Tuesday, March 31, 2015

Some "common sense" on race and racism

“Hey, we all know there’s been some bad history in our country. We know that racism exists. I’m extending a hand like, ‘Hey, we want to get past this. We’ve been bullied, we’ve been beat down, but we don’t want it anymore.' ”

Rapper and actor Common, who said those words recently on Comedy Central’s “The Daily Show,” ended up taking some abuse for also saying that ending racism can begin by “extending [a] hand in love” to whites. And, frankly, I don’t understand that.

Because he’s right. That’s the only way racism has ever been ameliorated.

Last month I picked up the book “Birmingham Revolution: Martin Luther King Jr.’s Epic Challenge to the Church” by Edward Galbreath, and in reading it I got a considerable surprise: As a teen Dr. King himself went through an “I hate Whitey” period.

Which tells me that, like Nelson Mandela after him, he underwent a time of transformation and, by the time he became pastor of the Dexter Avenue Baptist Church in Montgomery, Ala., he was able to refer to “our white brothers” in sermons.

We all remember what happened next.

And as the campaign for voting rights in Selma, now 50 years old, made national news, whites — even some religious leaders — even got involved. One of them, Boston minister the Rev. James Reeb, who was beaten to death, is listed in a hall of martyrs at alma mater Princeton Theological Seminary; Viola Liuzzo, a housewife, lost her life at the hands of Ku Klux Klansmen when driving demonstrators back.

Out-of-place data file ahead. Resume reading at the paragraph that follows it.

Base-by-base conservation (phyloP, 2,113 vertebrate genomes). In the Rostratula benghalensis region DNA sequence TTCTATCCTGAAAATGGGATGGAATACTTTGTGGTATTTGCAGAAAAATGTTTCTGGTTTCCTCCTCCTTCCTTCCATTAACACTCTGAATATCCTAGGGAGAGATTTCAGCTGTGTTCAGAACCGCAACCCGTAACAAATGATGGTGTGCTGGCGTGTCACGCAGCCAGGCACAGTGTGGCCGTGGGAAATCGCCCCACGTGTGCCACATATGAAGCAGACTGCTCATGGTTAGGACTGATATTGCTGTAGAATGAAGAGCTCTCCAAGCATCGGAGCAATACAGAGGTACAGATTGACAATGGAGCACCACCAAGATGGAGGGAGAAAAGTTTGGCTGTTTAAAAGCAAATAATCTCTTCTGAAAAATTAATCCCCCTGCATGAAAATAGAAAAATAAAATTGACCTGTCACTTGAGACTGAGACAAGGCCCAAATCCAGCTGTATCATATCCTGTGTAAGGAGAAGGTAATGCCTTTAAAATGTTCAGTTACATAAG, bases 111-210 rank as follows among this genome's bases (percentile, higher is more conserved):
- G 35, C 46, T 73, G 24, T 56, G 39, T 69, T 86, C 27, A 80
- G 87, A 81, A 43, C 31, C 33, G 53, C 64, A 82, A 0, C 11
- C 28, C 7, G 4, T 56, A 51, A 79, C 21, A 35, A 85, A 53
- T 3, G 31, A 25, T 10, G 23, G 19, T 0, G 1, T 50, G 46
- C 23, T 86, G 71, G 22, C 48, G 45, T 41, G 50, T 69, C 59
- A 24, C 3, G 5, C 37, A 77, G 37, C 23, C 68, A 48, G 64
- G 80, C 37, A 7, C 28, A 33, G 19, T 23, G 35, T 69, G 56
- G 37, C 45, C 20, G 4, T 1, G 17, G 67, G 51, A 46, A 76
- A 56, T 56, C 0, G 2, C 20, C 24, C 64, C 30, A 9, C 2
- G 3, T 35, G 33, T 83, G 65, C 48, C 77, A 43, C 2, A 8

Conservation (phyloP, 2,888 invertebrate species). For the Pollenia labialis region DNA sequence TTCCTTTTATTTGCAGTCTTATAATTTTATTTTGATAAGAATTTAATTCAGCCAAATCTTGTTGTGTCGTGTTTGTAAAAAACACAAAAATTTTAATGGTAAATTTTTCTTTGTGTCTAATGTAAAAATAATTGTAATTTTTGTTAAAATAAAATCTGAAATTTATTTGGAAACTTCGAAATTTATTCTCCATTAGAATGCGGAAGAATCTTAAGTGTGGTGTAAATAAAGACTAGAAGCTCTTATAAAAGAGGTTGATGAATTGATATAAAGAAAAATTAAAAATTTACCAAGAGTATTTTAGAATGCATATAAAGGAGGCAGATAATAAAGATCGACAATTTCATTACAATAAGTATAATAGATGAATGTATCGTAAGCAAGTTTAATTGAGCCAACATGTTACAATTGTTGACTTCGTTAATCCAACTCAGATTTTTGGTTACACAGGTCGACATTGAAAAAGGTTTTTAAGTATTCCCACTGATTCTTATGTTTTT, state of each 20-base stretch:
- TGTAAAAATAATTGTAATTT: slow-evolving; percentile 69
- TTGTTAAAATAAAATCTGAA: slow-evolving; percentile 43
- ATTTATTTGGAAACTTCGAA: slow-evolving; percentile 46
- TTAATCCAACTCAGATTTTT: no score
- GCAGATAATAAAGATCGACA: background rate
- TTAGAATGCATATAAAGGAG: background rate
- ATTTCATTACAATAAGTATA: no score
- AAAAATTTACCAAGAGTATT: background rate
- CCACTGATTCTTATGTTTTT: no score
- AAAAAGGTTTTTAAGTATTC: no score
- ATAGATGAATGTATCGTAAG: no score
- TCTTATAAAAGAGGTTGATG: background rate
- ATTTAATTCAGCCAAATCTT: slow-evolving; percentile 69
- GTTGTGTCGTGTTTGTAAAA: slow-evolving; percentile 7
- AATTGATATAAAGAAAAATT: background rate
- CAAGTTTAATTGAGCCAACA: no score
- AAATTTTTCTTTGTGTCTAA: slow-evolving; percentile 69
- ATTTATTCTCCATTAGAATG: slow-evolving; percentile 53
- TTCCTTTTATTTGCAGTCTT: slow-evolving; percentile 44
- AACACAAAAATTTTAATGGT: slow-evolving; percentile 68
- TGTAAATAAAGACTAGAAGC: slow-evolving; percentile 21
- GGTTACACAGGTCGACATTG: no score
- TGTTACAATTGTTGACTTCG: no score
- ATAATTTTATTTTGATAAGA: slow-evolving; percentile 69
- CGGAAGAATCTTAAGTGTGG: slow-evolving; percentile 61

I respectfully ask militants out there: Kindly explain to me how we’re supposed to attain “equality” without relationship-building, what Common was getting at. Tough talk has never availed us anything but further social, economic and political isolation.

Many African-Americans often ask: Has there ever been this level of disrespect for a sitting president as there is today toward Barack Obama? The answer is yes.

Remember that Bill Clinton was gossiped about, with unsubstantiated allegations of corruption, and eventually impeached — illegally — on phony charges. And if you want to go back in history, consider that 11 Southern states left the union as the direct result of Abraham Lincoln being elected president — and he eventually ended up dead. To say that people hate Obama simply or primarily due to his race is thus an overstatement.

One other thing to remember: Dr. King’s adoption the Gandhian-style nonviolence served to expose the bad guys as bad guys. And it certainly worked like a charm because “We’re not going to play their game — we’re bigger than that.”